Over the last half century, I’ve witnessed a serious decline in the respect given to those who choose to be “stay-at-home” mothers.
A growing number of women, especially in the United States, have decided to forgo having children in favor of pursuing a high-powered profession.
My perspective may seem old fashioned and out of date, but I’ve spent much of my almost 80 years observing families, including my own sons and daughters, grandchildren and great grandchildren. I’ve developed the following maxim: You can have it all, but not all at once. There is a time and a place for all aspects of human life.
People today can be active and productive well into their 70s and 80s, but they can only conceive and bear children for 20 – 30 of those years.
Study after study reveals that children born into a marriage between a man and a woman and raised by both parents living under the same roof have the greatest chance of becoming happy productive adults. Today’s reality, however, means that more than half of all marriages fail and, therefore, more than half of children under age 18 live in single parent homes for significant portions of their lives. Reality also means that society, as a whole, (meaning you and I) must step forward to support single moms (and dads). Our support can be as simple as offering to bring in dinner, run some errands, or help a child who needs tutoring.
I’ve witnessed men and women in my family working together to accomplish life’s tasks. My father cherished and protected my mother and we knew that he loved her more than anything. Their taking three little kids into the Alaskan wilderness to homestead after World War II baffled our relatives (and dismayed most of them).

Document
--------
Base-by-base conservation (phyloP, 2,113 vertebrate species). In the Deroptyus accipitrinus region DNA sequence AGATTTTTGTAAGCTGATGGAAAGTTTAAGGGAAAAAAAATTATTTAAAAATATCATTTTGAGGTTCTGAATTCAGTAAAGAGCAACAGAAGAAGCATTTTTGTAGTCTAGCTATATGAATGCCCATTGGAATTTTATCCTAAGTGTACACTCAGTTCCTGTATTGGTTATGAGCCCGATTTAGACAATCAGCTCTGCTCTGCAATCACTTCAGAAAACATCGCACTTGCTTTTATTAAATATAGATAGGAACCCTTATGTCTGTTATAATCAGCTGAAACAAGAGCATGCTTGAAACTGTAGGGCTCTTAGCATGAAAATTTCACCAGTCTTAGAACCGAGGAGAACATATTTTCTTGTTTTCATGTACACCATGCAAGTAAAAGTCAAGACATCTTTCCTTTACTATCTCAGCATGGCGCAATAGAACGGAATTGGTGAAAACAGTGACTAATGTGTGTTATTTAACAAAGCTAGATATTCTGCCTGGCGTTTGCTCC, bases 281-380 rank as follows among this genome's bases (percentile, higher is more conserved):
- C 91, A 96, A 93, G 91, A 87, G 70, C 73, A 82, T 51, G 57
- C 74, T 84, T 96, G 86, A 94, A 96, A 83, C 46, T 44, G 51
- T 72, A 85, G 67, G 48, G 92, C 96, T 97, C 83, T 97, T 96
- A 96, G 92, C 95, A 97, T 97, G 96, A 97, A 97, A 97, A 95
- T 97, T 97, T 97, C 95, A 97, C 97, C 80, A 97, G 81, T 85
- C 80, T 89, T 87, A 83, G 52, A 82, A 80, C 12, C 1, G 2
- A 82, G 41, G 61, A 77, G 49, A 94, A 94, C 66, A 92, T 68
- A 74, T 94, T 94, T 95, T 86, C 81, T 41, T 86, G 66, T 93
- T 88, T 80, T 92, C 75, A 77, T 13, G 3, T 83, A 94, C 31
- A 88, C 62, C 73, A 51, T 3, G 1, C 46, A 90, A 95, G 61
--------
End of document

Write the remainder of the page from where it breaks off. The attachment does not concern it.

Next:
I look back on those years and realize that my attitude toward the relationship between men and women was shaped by what I saw between my mother and father. I saw them working alone, with only the mechanical help of a winch mounted on the front of our jeep and a chain saw, to build our cabin. I watched Mama drive the jeep with a plow hitched behind it to prepare fields for planting. Daddy held the plow steady, although he had to run once in awhile when she went too fast.
Speaker and writer, Sheri Dew quoted a friend of hers who described how he and his wife raised a large and close knit family while he pursued a successful profession. “One day in our early marriage the light clicked on for me. It happened after we had been to an event sponsored by my work. One person after another complimented my wife on supporting me in my career. As we drove home, it dawned on me that actually I was the one doing the supporting. I went to work every day to make it possible for her to stay home with our children and focus without distractions on the most important work we as a couple would ever do–and that was raise our children to love the Lord and become the best they could be.”
Children only need direct, involved parents for about 20 years. Then the relationship changes to a special friendship. How that happens could be the subject of another column! Once children become adults, they should be able to direct and be responsible for their own lives. If they have problems (which we all do), parents can and should step in.